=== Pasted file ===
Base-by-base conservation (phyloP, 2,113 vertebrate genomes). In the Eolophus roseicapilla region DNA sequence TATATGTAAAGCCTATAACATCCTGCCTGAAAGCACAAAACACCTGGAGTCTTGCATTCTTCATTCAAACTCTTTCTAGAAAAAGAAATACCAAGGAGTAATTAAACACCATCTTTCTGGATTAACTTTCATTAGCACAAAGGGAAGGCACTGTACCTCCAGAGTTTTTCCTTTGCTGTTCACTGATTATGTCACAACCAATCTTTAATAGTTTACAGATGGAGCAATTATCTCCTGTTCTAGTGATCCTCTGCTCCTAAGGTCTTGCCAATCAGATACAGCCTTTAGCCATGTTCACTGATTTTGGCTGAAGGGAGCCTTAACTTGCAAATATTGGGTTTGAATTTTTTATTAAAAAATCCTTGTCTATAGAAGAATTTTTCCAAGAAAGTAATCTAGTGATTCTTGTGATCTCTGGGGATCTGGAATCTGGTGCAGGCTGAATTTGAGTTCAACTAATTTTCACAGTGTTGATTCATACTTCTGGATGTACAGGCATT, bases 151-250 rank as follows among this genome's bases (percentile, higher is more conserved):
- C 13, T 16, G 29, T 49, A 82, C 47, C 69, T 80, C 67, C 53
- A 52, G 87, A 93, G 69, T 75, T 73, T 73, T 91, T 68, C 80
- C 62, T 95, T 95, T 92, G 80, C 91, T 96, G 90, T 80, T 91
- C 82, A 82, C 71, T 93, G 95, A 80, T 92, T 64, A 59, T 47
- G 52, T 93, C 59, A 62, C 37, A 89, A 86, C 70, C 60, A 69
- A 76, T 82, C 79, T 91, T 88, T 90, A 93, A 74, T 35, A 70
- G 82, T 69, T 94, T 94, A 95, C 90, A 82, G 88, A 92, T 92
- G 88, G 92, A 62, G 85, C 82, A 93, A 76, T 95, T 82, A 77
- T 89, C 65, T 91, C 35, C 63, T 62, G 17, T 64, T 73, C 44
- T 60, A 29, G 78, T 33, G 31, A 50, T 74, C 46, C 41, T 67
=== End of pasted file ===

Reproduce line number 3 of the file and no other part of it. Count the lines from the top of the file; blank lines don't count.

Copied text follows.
- A 52, G 87, A 93, G 69, T 75, T 73, T 73, T 91, T 68, C 80